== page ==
Arguments and results

After returning from API Days in London, I’m studying design patterns for APIs. The last paper I read was “Arguments and Results” by James Noble (1), published in 1997 and still extremely relevant. Part of my current work, developing a data warehouse, is to optimize the transport of huge volumes of data. And if I want to use APIs, how can I do this efficiently? There is a consensus that REST API’s are not suitable in high-volume scenarios and studying this topic I arrived at Noble.

The article discusses patterns for object protocols and for this there are two groups:

  • How to send objects (Arguments): Arguments object, Selector object and Curried object
  • How to receive objects (Results): Result object, Future object and Lazy object


  • Arguments object: This pattern is utilised to streamline a method’s signature by consolidating common arguments and objects, and modifying the method signature to accept this consolidated object instead. It brings several advantages, you make your domain explicit; your customers can use what they have at hand (the objects, instead of separated values); and you are able to separate the processing logic from your business logic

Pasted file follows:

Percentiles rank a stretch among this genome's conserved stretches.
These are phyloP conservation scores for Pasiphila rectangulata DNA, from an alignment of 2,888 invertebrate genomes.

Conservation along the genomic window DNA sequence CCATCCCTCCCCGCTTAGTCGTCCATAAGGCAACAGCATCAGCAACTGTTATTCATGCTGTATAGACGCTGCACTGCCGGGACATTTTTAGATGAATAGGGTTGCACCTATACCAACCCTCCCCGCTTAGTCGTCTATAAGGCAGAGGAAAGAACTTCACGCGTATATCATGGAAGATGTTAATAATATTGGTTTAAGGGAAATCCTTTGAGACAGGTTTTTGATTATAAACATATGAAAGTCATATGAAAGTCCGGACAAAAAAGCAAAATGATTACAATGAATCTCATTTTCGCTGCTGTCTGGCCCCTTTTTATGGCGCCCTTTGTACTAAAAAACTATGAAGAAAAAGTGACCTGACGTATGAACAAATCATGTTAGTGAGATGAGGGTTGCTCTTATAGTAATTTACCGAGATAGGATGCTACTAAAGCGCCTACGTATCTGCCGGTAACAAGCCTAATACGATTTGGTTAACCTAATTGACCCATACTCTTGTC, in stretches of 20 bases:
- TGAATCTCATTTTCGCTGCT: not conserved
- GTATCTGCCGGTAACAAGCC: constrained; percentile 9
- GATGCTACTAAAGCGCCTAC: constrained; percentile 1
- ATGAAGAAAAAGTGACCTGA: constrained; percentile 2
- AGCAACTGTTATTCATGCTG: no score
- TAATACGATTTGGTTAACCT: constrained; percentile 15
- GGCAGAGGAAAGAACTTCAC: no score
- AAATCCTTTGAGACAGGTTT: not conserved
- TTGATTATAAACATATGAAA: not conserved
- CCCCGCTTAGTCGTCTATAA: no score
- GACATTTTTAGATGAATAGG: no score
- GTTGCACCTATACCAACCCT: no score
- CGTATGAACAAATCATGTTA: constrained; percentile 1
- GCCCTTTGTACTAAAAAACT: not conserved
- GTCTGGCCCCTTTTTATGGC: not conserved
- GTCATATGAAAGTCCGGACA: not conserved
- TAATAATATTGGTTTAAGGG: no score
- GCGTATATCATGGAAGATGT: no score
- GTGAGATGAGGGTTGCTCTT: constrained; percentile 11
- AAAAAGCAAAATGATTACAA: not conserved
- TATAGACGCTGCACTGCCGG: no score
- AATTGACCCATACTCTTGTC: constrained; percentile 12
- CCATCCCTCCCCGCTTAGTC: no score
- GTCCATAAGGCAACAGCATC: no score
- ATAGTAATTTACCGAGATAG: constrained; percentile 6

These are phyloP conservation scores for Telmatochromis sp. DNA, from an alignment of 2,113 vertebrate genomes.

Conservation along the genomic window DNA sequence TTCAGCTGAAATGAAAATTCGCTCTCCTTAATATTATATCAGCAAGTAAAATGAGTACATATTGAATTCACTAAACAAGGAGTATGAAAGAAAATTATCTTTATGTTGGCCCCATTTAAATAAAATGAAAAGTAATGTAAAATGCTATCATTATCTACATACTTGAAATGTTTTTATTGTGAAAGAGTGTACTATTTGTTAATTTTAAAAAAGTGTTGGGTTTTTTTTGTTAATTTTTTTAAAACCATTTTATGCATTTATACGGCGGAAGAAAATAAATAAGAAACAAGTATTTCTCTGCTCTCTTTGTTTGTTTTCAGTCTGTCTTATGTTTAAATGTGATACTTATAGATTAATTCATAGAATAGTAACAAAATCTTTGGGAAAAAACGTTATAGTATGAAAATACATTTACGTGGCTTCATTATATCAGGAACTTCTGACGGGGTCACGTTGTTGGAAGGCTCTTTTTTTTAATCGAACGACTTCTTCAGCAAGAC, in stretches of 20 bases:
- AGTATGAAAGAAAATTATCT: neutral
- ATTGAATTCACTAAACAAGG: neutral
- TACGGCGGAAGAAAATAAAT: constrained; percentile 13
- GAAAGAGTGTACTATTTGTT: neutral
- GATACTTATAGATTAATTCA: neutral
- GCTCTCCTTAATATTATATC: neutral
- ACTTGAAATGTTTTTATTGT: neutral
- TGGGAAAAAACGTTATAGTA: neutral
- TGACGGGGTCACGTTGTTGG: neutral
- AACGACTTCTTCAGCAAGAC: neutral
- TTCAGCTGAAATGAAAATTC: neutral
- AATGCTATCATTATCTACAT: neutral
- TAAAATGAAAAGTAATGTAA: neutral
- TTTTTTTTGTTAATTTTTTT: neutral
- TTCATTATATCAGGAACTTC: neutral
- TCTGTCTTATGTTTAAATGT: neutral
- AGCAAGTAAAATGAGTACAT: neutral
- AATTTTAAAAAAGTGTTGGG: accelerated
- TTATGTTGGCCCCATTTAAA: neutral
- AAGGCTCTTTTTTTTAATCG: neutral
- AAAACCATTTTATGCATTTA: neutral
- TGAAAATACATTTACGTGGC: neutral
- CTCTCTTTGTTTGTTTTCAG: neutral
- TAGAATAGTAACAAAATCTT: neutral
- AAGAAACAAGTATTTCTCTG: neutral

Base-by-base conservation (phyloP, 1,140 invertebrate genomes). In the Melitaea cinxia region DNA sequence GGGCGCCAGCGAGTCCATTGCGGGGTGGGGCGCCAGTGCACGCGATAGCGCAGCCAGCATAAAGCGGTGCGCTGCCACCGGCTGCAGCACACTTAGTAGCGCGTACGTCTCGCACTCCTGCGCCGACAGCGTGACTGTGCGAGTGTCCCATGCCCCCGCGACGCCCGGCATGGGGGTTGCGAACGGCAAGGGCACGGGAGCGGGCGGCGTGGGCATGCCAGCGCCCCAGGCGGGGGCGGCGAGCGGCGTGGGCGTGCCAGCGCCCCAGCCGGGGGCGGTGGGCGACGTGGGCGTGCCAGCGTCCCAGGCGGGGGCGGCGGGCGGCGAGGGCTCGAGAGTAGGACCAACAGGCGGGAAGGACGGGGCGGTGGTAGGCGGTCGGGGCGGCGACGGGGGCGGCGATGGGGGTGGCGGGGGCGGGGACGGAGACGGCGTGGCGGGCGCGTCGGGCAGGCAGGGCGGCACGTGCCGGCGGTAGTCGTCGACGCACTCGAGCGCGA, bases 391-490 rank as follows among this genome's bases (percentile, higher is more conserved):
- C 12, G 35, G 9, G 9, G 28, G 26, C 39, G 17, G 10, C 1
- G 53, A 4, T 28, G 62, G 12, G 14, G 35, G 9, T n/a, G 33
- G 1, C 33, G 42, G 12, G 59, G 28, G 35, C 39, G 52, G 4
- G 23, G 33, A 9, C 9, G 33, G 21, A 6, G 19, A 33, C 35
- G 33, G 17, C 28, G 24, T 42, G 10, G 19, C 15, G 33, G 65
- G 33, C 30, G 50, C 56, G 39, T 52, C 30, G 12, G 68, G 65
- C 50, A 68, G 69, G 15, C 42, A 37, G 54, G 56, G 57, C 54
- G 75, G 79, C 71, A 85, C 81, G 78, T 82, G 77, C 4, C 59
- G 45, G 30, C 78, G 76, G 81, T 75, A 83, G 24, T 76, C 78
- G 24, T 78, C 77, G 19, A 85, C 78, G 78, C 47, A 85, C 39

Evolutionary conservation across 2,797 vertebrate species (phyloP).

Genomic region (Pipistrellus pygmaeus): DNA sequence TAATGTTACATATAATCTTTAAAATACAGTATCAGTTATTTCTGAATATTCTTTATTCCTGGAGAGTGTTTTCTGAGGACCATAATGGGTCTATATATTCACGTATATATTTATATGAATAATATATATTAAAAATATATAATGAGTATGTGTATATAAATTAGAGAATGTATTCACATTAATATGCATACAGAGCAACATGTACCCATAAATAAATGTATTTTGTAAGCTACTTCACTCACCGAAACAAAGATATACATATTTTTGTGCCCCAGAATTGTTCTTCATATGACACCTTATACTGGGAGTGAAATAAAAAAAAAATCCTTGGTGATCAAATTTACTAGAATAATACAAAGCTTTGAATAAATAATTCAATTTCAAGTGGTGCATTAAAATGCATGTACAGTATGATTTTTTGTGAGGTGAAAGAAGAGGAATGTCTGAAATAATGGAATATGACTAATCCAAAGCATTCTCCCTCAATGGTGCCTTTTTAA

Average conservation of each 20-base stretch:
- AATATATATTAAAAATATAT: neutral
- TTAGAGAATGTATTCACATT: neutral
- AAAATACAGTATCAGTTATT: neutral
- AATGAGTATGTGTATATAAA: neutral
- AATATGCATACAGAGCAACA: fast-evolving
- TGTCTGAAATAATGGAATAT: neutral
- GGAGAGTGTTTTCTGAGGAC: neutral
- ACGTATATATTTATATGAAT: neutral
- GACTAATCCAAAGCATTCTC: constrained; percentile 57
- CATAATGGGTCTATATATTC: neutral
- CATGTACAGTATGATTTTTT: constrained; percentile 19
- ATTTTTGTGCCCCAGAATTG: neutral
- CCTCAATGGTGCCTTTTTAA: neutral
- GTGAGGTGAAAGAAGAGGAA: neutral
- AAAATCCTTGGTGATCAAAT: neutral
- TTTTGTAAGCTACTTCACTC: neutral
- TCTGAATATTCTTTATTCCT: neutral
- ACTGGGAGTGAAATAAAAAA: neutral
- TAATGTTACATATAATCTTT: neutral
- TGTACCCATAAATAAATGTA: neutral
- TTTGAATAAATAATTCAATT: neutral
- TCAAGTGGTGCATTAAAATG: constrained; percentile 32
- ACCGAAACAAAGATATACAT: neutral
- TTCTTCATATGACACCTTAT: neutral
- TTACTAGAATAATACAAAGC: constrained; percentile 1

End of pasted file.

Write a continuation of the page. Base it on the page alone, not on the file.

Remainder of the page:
void Send-FixedIncome(EntityName, IssueDate, MaturityDate, PrincipalAmount, ...) { }


    void Send-FixedIncome(FixedIncome) { }

“adding an eleventh argument to a message with ten arguments is qualitatively quite different to adding a second argument to a unary message”

  • Selector object: When you have methods with quite similar arguments, this patterns introduces a selector that enables you to pick one of them. Noble mentioned you could a enum, maybe using GoF a Flyweight would do the trick.


    void CalculateHomeLoanAmount(HomeLoan, Collateral) { }
    void CalculateHomeLoanAmount(HomeLoan) { }
    void CalculateAutoLoanAmount(AutoLoan) { }
    void CalculatePersonalLoanAmount(PersonalLoan) { }


    void CalculateAmount(LoanType, Loan) { } //Loan would be the interface for all loan types

“Protocols (APIs) where many messages perform similar functions are often difficult to learn and to use, especially as the similarity is often not obvious from the protocol’s documentation”

  • Curried object: from the functional programming world, currying breaks a function with several arguments into smaller functions, where each one of those functions takes some (usually one) of the original arguments; these functions are called in sequence then. Noble introduces this pattern for a scenario where the caller should not need to supply all arguments (e.g. constants), the method can supply on their behalf. In GoF terms, it acts as a proxy.